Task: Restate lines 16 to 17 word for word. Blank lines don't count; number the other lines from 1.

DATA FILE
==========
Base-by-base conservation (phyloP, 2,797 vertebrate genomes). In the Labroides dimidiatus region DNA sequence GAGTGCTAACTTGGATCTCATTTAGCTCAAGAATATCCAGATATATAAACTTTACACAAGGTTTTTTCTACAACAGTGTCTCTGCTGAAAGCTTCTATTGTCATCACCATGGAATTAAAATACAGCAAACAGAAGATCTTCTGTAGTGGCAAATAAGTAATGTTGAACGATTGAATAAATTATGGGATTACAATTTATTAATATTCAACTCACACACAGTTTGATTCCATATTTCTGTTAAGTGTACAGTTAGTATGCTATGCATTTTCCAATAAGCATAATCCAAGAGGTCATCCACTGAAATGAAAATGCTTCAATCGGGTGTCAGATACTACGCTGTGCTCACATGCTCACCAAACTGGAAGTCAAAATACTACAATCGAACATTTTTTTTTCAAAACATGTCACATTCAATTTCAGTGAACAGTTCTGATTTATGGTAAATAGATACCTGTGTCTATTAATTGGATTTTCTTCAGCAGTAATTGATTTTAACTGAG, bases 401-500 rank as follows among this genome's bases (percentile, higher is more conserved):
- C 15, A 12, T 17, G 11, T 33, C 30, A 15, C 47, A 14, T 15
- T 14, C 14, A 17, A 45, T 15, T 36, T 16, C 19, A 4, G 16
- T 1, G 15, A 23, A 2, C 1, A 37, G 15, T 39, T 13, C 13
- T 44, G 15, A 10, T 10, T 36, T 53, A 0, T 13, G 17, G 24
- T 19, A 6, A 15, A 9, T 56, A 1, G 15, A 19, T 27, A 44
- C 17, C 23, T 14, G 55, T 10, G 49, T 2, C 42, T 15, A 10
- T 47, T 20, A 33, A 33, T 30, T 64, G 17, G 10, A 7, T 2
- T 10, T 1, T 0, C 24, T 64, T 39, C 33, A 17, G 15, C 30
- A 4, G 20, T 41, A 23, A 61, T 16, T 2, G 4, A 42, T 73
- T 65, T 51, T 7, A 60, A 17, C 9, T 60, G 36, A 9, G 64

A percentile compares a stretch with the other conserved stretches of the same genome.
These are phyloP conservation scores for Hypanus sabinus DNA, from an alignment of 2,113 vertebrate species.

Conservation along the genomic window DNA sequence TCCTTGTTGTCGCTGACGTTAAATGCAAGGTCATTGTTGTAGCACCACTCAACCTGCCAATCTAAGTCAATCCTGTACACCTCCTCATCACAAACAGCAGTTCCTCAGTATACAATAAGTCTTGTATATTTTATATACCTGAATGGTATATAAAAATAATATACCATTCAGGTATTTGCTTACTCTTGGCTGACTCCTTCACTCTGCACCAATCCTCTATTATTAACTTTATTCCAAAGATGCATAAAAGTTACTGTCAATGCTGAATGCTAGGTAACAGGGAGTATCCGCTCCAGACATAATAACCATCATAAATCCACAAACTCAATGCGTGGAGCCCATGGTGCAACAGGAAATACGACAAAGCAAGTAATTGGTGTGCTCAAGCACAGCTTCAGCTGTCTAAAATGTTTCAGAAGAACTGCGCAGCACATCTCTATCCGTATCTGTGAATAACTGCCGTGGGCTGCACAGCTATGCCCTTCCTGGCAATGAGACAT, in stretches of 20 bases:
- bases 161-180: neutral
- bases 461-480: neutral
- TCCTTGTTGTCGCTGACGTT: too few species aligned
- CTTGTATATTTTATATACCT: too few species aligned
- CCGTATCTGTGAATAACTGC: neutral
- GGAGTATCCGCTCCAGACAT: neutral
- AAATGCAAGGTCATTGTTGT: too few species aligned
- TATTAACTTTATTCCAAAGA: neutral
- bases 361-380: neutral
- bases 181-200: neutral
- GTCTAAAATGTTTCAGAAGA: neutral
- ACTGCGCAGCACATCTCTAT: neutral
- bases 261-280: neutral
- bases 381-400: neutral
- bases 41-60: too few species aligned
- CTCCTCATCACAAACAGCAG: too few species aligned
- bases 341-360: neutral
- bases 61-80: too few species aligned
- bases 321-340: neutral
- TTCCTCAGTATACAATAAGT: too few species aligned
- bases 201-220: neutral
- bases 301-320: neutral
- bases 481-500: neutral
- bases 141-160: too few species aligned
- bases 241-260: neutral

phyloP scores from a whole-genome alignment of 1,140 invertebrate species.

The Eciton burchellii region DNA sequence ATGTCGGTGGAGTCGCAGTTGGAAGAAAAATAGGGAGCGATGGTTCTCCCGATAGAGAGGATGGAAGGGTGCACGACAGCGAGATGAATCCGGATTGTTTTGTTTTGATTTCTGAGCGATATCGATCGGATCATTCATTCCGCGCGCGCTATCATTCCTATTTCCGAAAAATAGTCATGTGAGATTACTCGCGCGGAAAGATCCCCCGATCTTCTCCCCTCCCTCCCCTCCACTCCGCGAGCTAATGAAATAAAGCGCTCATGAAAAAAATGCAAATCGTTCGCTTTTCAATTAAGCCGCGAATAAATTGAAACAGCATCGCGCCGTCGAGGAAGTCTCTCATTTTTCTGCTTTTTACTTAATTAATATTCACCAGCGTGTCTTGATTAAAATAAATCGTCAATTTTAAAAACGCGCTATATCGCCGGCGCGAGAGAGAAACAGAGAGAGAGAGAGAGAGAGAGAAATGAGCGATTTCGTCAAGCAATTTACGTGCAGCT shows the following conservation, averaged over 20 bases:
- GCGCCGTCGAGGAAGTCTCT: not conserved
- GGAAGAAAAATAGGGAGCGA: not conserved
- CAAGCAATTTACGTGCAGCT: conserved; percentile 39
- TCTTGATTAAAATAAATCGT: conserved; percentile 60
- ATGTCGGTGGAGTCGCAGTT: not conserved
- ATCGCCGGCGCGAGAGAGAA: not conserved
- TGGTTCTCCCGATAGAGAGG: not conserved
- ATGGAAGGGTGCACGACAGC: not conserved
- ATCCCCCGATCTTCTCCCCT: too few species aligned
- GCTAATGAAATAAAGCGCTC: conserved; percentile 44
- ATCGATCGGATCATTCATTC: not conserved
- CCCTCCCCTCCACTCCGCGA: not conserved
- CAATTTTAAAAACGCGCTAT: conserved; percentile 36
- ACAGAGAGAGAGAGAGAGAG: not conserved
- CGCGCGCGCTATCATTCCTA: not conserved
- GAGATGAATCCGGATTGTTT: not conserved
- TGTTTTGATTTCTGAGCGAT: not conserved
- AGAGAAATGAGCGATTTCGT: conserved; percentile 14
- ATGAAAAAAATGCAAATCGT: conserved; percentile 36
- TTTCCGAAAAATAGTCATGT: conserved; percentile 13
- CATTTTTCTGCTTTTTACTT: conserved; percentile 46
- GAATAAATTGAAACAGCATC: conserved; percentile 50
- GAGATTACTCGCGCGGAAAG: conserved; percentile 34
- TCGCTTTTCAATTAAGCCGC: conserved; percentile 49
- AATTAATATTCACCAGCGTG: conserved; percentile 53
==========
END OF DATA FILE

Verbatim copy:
- bases 461-480: neutral
- TCCTTGTTGTCGCTGACGTT: too few species aligned